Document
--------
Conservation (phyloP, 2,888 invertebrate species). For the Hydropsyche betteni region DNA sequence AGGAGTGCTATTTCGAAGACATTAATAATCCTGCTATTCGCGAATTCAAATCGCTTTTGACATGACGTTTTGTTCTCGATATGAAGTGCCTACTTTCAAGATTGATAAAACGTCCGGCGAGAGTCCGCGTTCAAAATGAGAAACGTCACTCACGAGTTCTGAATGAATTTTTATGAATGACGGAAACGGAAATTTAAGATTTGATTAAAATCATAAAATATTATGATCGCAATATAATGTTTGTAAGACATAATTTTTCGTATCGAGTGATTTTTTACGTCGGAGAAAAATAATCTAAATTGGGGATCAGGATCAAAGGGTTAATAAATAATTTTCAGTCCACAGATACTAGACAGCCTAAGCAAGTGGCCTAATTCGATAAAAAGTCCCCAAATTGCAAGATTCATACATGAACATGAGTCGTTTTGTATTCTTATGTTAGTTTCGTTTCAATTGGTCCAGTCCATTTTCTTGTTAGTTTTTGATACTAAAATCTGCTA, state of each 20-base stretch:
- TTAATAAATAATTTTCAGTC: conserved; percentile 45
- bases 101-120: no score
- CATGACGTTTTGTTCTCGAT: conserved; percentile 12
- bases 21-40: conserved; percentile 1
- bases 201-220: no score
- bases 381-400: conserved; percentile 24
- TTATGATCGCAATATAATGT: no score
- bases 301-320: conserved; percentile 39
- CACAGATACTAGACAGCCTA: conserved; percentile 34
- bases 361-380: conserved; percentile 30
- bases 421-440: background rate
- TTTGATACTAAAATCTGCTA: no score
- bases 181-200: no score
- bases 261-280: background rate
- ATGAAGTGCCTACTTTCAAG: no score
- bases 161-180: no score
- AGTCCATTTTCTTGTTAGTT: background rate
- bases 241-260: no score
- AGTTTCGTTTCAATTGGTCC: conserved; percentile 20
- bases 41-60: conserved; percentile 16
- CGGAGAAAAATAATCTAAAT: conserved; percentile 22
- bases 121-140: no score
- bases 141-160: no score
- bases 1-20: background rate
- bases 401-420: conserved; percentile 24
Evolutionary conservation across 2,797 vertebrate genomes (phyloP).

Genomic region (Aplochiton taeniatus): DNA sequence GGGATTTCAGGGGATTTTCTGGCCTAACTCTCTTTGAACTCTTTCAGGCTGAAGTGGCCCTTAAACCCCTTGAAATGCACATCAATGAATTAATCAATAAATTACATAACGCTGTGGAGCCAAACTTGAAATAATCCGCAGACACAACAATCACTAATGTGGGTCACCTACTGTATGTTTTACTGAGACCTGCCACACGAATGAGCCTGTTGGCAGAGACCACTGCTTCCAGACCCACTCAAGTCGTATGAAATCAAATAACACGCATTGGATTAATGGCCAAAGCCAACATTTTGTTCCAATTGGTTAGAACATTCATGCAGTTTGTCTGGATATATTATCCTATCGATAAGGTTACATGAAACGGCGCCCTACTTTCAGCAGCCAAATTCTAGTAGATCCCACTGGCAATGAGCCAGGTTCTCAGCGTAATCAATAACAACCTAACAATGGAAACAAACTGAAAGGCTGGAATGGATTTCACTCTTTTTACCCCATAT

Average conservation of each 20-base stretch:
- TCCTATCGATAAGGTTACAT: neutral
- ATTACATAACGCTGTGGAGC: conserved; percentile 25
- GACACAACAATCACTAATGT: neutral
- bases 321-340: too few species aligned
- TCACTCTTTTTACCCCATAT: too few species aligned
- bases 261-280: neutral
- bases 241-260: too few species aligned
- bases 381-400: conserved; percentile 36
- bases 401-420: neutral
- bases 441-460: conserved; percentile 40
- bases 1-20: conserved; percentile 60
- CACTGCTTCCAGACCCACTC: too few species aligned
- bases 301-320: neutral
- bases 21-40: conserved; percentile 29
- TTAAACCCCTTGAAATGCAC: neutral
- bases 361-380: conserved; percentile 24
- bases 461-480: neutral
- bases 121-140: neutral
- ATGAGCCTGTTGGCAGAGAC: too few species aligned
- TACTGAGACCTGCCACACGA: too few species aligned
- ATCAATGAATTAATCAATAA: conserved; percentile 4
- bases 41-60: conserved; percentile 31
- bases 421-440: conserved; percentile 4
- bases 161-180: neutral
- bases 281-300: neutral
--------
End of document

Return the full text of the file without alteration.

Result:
Conservation (phyloP, 2,888 invertebrate species). For the Hydropsyche betteni region DNA sequence AGGAGTGCTATTTCGAAGACATTAATAATCCTGCTATTCGCGAATTCAAATCGCTTTTGACATGACGTTTTGTTCTCGATATGAAGTGCCTACTTTCAAGATTGATAAAACGTCCGGCGAGAGTCCGCGTTCAAAATGAGAAACGTCACTCACGAGTTCTGAATGAATTTTTATGAATGACGGAAACGGAAATTTAAGATTTGATTAAAATCATAAAATATTATGATCGCAATATAATGTTTGTAAGACATAATTTTTCGTATCGAGTGATTTTTTACGTCGGAGAAAAATAATCTAAATTGGGGATCAGGATCAAAGGGTTAATAAATAATTTTCAGTCCACAGATACTAGACAGCCTAAGCAAGTGGCCTAATTCGATAAAAAGTCCCCAAATTGCAAGATTCATACATGAACATGAGTCGTTTTGTATTCTTATGTTAGTTTCGTTTCAATTGGTCCAGTCCATTTTCTTGTTAGTTTTTGATACTAAAATCTGCTA, state of each 20-base stretch:
- TTAATAAATAATTTTCAGTC: conserved; percentile 45
- bases 101-120: no score
- CATGACGTTTTGTTCTCGAT: conserved; percentile 12
- bases 21-40: conserved; percentile 1
- bases 201-220: no score
- bases 381-400: conserved; percentile 24
- TTATGATCGCAATATAATGT: no score
- bases 301-320: conserved; percentile 39
- CACAGATACTAGACAGCCTA: conserved; percentile 34
- bases 361-380: conserved; percentile 30
- bases 421-440: background rate
- TTTGATACTAAAATCTGCTA: no score
- bases 181-200: no score
- bases 261-280: background rate
- ATGAAGTGCCTACTTTCAAG: no score
- bases 161-180: no score
- AGTCCATTTTCTTGTTAGTT: background rate
- bases 241-260: no score
- AGTTTCGTTTCAATTGGTCC: conserved; percentile 20
- bases 41-60: conserved; percentile 16
- CGGAGAAAAATAATCTAAAT: conserved; percentile 22
- bases 121-140: no score
- bases 141-160: no score
- bases 1-20: background rate
- bases 401-420: conserved; percentile 24
Evolutionary conservation across 2,797 vertebrate genomes (phyloP).

Genomic region (Aplochiton taeniatus): DNA sequence GGGATTTCAGGGGATTTTCTGGCCTAACTCTCTTTGAACTCTTTCAGGCTGAAGTGGCCCTTAAACCCCTTGAAATGCACATCAATGAATTAATCAATAAATTACATAACGCTGTGGAGCCAAACTTGAAATAATCCGCAGACACAACAATCACTAATGTGGGTCACCTACTGTATGTTTTACTGAGACCTGCCACACGAATGAGCCTGTTGGCAGAGACCACTGCTTCCAGACCCACTCAAGTCGTATGAAATCAAATAACACGCATTGGATTAATGGCCAAAGCCAACATTTTGTTCCAATTGGTTAGAACATTCATGCAGTTTGTCTGGATATATTATCCTATCGATAAGGTTACATGAAACGGCGCCCTACTTTCAGCAGCCAAATTCTAGTAGATCCCACTGGCAATGAGCCAGGTTCTCAGCGTAATCAATAACAACCTAACAATGGAAACAAACTGAAAGGCTGGAATGGATTTCACTCTTTTTACCCCATAT

Average conservation of each 20-base stretch:
- TCCTATCGATAAGGTTACAT: neutral
- ATTACATAACGCTGTGGAGC: conserved; percentile 25
- GACACAACAATCACTAATGT: neutral
- bases 321-340: too few species aligned
- TCACTCTTTTTACCCCATAT: too few species aligned
- bases 261-280: neutral
- bases 241-260: too few species aligned
- bases 381-400: conserved; percentile 36
- bases 401-420: neutral
- bases 441-460: conserved; percentile 40
- bases 1-20: conserved; percentile 60
- CACTGCTTCCAGACCCACTC: too few species aligned
- bases 301-320: neutral
- bases 21-40: conserved; percentile 29
- TTAAACCCCTTGAAATGCAC: neutral
- bases 361-380: conserved; percentile 24
- bases 461-480: neutral
- bases 121-140: neutral
- ATGAGCCTGTTGGCAGAGAC: too few species aligned
- TACTGAGACCTGCCACACGA: too few species aligned
- ATCAATGAATTAATCAATAA: conserved; percentile 4
- bases 41-60: conserved; percentile 31
- bases 421-440: conserved; percentile 4
- bases 161-180: neutral
- bases 281-300: neutral